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There is no reason why you should have heard of Geoffrey Pyke. After his suicide in 1948 he was described as one of the great geniuses of his time, to rank alongside Einstein, yet he remains today, as The Times put it, 'one of the most original if unrecognised figures' of the twentieth century. Inventor, escapee, campaigner, war correspondent, Pyke was an unlikely hero of both world wars and is seen today as the father of the U.S. Special Forces. He changed the landscape of British pre-school education, earned a fortune on the stock market, wrote a bestseller and in 1942 convinced Churchill and Lord Mountbatten to build an aircraft carrier out of reinforced ice. He gave birth to the Mass Observation movement, escaped from a German concentration camp, devised an ingenious plan to get ambulances and microscopes to the Spanish Republicans for free and launched a private attempt to avert the outbreak of the Second World War by sending into Nazi Germany a group of pollsters disguised as golfers. But there was another side to this man. Pyke, it seems, was a man with a secret. In 2009 MI5 released a mass of material suggesting that Pyke was in fact a senior official in the Soviet Comintern. In 1951 papers relating to Pyke were found in the flat of 'Cambridge Spy' Guy Burgess after his defection to Moscow. MI5 had 'watchers' follow Pyke through the bombed-out streets of London, his letters were opened and listening devices picked up clues to his real identity. Convinced he was a Soviet agent codenamed 'Professor P', MI5 helped to bring his career to an end. It is only now, more than sixty years after his death, that Geoffrey Pyke's astonishing story can be told in full. Churchill's Iceman is a many-faceted account of this enigmatic man's genius, and reveals him as one of the great innovators of the last century.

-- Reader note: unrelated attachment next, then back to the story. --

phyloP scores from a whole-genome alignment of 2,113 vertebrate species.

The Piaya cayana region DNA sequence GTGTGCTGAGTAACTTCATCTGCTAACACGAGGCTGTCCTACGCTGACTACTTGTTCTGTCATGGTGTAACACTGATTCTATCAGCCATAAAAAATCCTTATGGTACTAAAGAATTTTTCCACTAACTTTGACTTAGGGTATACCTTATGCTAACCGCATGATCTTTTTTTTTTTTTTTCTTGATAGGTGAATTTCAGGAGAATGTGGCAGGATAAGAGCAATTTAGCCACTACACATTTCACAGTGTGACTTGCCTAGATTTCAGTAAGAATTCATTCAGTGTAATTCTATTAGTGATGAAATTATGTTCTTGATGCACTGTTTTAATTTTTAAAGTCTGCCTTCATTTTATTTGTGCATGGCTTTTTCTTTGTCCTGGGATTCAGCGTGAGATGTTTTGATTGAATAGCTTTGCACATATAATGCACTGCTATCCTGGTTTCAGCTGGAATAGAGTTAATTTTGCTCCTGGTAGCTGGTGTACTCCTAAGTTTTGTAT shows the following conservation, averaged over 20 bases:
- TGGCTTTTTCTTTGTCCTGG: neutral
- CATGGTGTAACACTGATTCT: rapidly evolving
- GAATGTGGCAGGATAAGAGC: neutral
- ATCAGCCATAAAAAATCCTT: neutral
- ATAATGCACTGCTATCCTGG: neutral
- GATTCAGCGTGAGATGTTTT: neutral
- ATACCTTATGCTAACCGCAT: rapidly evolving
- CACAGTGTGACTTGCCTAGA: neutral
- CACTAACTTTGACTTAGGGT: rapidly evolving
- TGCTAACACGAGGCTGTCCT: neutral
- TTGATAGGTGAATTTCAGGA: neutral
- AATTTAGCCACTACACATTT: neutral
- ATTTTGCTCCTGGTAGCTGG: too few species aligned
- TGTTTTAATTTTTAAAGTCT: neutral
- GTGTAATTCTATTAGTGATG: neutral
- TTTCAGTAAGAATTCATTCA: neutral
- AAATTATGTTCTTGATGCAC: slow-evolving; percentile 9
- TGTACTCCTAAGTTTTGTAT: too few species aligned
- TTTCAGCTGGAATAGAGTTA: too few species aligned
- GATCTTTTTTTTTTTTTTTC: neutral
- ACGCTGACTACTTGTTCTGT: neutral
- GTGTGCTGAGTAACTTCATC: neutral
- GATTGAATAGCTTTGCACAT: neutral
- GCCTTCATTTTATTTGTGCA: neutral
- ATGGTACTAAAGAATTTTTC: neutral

This is the fascinating story of the enigmatic genius Geoffrey Pyke, a man who was a hero in both World Wars, yet is far from being a household name, possibly because it is so difficult to pigeonhole him. |He variously made a living as a journalist, advertising copywriter, educationalist, entrepreneur, jailbreaker, political activist, scientist, but it was as a military inventor that brought him to Winston Churchill’s attention at the height of the Second World War, proposing among other things an aircraft carrier made of wood pulp and ice.
'The papers that MI5 released in 2009 have led to the discovery of a wonderful new subject for modern biography. Geoffrey Pyke was a tragic and lonely genius who attempted to plant new ideas into the unresponsive soil of Britain during the first half of the twentieth century. His final wish to be forgotten as if I had never lived has now been dramatically eclipsed by this amazing story of mystery and adventure. It is as if he had been invented by G. K. Chesterton and given posthumous fame by John le Carre - which underlines the extraordinary accomplishment of his actual biographer Henry Hemming.' -- Michael Holroyd
'His was not a lucky life but, in his biographer, he has gained a little bit of posthumous luck. This admirable and thoroughly enjoyable book should rescue a weirdly original and innovative talent from oblivion' The Sunday Times
'A biography that reads wonderfully like an adventure story and looks set to restore to Pyke the fame he deserves... Hemming's great achievement is to turn the story of a nerdish chameleon into a page-turner and to make someone hitherto unknown seem crucial to his century' Guardian
Publication date: 12/02/2015
Publisher: Arrow Books Ltd an imprint of Cornerstone
Publication date: 14/08/2014
Publisher: Preface Publishing an imprint of Cornerstone
|Publication date:||12th February 2015|
|Publisher:||Arrow Books Ltd an imprint of Cornerstone|
|Genres:||Biography / Autobiography, eBook Favourites, History,|
|Categories:||Biography: science, technology & medicine, Inventions & inventors, Espionage & secret services,|
Henry Hemming is the author of four previous books, including Misadventure in the Middle East which was shortlisted for the Dolman Travel Book Award. He has written for publications including The Times, Daily Telegraph, Daily Mail, Financial Times, Washington Post and The Economist. He lives in London with his wife and daughter.More About Henry Hemming